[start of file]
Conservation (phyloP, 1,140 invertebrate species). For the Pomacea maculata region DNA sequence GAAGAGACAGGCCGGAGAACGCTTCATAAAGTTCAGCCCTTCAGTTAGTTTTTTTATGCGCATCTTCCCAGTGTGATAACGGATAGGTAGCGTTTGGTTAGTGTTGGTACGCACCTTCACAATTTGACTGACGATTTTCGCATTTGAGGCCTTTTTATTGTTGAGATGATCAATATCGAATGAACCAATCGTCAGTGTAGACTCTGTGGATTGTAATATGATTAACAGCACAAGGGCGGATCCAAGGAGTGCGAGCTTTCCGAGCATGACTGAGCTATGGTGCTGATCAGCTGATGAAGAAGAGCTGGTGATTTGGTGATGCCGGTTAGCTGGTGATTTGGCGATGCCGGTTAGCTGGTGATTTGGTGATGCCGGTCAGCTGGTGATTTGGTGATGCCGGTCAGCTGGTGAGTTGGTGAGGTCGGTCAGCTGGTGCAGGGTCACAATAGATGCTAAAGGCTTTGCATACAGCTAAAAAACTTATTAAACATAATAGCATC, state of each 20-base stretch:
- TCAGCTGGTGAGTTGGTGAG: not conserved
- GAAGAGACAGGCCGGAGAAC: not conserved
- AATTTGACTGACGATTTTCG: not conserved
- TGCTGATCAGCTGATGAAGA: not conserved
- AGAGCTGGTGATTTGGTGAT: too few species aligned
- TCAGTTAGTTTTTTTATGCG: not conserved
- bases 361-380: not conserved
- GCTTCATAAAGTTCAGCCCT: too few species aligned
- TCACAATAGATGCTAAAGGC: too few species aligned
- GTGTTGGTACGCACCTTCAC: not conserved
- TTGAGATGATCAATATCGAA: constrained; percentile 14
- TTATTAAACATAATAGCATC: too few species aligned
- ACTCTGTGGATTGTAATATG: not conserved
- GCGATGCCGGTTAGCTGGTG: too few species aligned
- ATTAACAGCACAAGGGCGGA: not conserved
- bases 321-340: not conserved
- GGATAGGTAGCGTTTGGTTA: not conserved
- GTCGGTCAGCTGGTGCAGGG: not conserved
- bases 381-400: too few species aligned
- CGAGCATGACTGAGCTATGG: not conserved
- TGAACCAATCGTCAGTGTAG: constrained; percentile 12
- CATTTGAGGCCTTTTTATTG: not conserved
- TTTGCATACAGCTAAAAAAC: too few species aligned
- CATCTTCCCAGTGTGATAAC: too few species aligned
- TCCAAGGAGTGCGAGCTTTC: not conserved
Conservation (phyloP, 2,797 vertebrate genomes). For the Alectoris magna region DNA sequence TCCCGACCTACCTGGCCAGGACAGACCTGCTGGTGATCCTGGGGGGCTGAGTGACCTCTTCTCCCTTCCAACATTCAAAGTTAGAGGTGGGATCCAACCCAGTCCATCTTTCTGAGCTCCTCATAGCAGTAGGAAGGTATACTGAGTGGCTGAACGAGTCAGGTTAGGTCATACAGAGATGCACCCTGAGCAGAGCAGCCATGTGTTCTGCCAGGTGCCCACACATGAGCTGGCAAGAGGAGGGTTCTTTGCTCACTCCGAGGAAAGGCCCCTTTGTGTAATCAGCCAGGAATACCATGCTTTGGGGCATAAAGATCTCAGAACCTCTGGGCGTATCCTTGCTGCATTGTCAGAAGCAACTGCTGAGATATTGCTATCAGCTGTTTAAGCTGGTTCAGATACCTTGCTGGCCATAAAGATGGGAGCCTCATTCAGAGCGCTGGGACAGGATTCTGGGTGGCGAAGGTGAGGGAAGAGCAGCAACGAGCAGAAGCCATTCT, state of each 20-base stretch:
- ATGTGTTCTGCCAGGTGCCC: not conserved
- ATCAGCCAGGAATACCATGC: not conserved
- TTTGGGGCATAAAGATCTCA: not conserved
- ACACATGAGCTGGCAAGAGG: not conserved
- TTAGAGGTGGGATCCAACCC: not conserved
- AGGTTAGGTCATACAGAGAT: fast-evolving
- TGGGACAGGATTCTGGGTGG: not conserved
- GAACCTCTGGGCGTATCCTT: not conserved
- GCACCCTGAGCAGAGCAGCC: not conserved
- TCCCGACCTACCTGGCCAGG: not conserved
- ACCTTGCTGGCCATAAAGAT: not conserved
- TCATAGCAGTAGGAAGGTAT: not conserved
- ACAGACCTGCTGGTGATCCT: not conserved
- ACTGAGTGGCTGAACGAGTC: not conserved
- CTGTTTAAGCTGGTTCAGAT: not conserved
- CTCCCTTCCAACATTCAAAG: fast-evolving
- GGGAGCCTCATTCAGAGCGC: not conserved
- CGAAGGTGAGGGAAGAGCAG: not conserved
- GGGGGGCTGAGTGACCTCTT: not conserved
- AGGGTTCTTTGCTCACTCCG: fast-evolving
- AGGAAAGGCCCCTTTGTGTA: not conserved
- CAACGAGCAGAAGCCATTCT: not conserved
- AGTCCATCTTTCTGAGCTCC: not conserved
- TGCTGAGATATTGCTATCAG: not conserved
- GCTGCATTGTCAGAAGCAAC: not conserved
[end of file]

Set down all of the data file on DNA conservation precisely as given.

Conservation (phyloP, 1,140 invertebrate species). For the Pomacea maculata region DNA sequence GAAGAGACAGGCCGGAGAACGCTTCATAAAGTTCAGCCCTTCAGTTAGTTTTTTTATGCGCATCTTCCCAGTGTGATAACGGATAGGTAGCGTTTGGTTAGTGTTGGTACGCACCTTCACAATTTGACTGACGATTTTCGCATTTGAGGCCTTTTTATTGTTGAGATGATCAATATCGAATGAACCAATCGTCAGTGTAGACTCTGTGGATTGTAATATGATTAACAGCACAAGGGCGGATCCAAGGAGTGCGAGCTTTCCGAGCATGACTGAGCTATGGTGCTGATCAGCTGATGAAGAAGAGCTGGTGATTTGGTGATGCCGGTTAGCTGGTGATTTGGCGATGCCGGTTAGCTGGTGATTTGGTGATGCCGGTCAGCTGGTGATTTGGTGATGCCGGTCAGCTGGTGAGTTGGTGAGGTCGGTCAGCTGGTGCAGGGTCACAATAGATGCTAAAGGCTTTGCATACAGCTAAAAAACTTATTAAACATAATAGCATC, state of each 20-base stretch:
- TCAGCTGGTGAGTTGGTGAG: not conserved
- GAAGAGACAGGCCGGAGAAC: not conserved
- AATTTGACTGACGATTTTCG: not conserved
- TGCTGATCAGCTGATGAAGA: not conserved
- AGAGCTGGTGATTTGGTGAT: too few species aligned
- TCAGTTAGTTTTTTTATGCG: not conserved
- bases 361-380: not conserved
- GCTTCATAAAGTTCAGCCCT: too few species aligned
- TCACAATAGATGCTAAAGGC: too few species aligned
- GTGTTGGTACGCACCTTCAC: not conserved
- TTGAGATGATCAATATCGAA: constrained; percentile 14
- TTATTAAACATAATAGCATC: too few species aligned
- ACTCTGTGGATTGTAATATG: not conserved
- GCGATGCCGGTTAGCTGGTG: too few species aligned
- ATTAACAGCACAAGGGCGGA: not conserved
- bases 321-340: not conserved
- GGATAGGTAGCGTTTGGTTA: not conserved
- GTCGGTCAGCTGGTGCAGGG: not conserved
- bases 381-400: too few species aligned
- CGAGCATGACTGAGCTATGG: not conserved
- TGAACCAATCGTCAGTGTAG: constrained; percentile 12
- CATTTGAGGCCTTTTTATTG: not conserved
- TTTGCATACAGCTAAAAAAC: too few species aligned
- CATCTTCCCAGTGTGATAAC: too few species aligned
- TCCAAGGAGTGCGAGCTTTC: not conserved
Conservation (phyloP, 2,797 vertebrate genomes). For the Alectoris magna region DNA sequence TCCCGACCTACCTGGCCAGGACAGACCTGCTGGTGATCCTGGGGGGCTGAGTGACCTCTTCTCCCTTCCAACATTCAAAGTTAGAGGTGGGATCCAACCCAGTCCATCTTTCTGAGCTCCTCATAGCAGTAGGAAGGTATACTGAGTGGCTGAACGAGTCAGGTTAGGTCATACAGAGATGCACCCTGAGCAGAGCAGCCATGTGTTCTGCCAGGTGCCCACACATGAGCTGGCAAGAGGAGGGTTCTTTGCTCACTCCGAGGAAAGGCCCCTTTGTGTAATCAGCCAGGAATACCATGCTTTGGGGCATAAAGATCTCAGAACCTCTGGGCGTATCCTTGCTGCATTGTCAGAAGCAACTGCTGAGATATTGCTATCAGCTGTTTAAGCTGGTTCAGATACCTTGCTGGCCATAAAGATGGGAGCCTCATTCAGAGCGCTGGGACAGGATTCTGGGTGGCGAAGGTGAGGGAAGAGCAGCAACGAGCAGAAGCCATTCT, state of each 20-base stretch:
- ATGTGTTCTGCCAGGTGCCC: not conserved
- ATCAGCCAGGAATACCATGC: not conserved
- TTTGGGGCATAAAGATCTCA: not conserved
- ACACATGAGCTGGCAAGAGG: not conserved
- TTAGAGGTGGGATCCAACCC: not conserved
- AGGTTAGGTCATACAGAGAT: fast-evolving
- TGGGACAGGATTCTGGGTGG: not conserved
- GAACCTCTGGGCGTATCCTT: not conserved
- GCACCCTGAGCAGAGCAGCC: not conserved
- TCCCGACCTACCTGGCCAGG: not conserved
- ACCTTGCTGGCCATAAAGAT: not conserved
- TCATAGCAGTAGGAAGGTAT: not conserved
- ACAGACCTGCTGGTGATCCT: not conserved
- ACTGAGTGGCTGAACGAGTC: not conserved
- CTGTTTAAGCTGGTTCAGAT: not conserved
- CTCCCTTCCAACATTCAAAG: fast-evolving
- GGGAGCCTCATTCAGAGCGC: not conserved
- CGAAGGTGAGGGAAGAGCAG: not conserved
- GGGGGGCTGAGTGACCTCTT: not conserved
- AGGGTTCTTTGCTCACTCCG: fast-evolving
- AGGAAAGGCCCCTTTGTGTA: not conserved
- CAACGAGCAGAAGCCATTCT: not conserved
- AGTCCATCTTTCTGAGCTCC: not conserved
- TGCTGAGATATTGCTATCAG: not conserved
- GCTGCATTGTCAGAAGCAAC: not conserved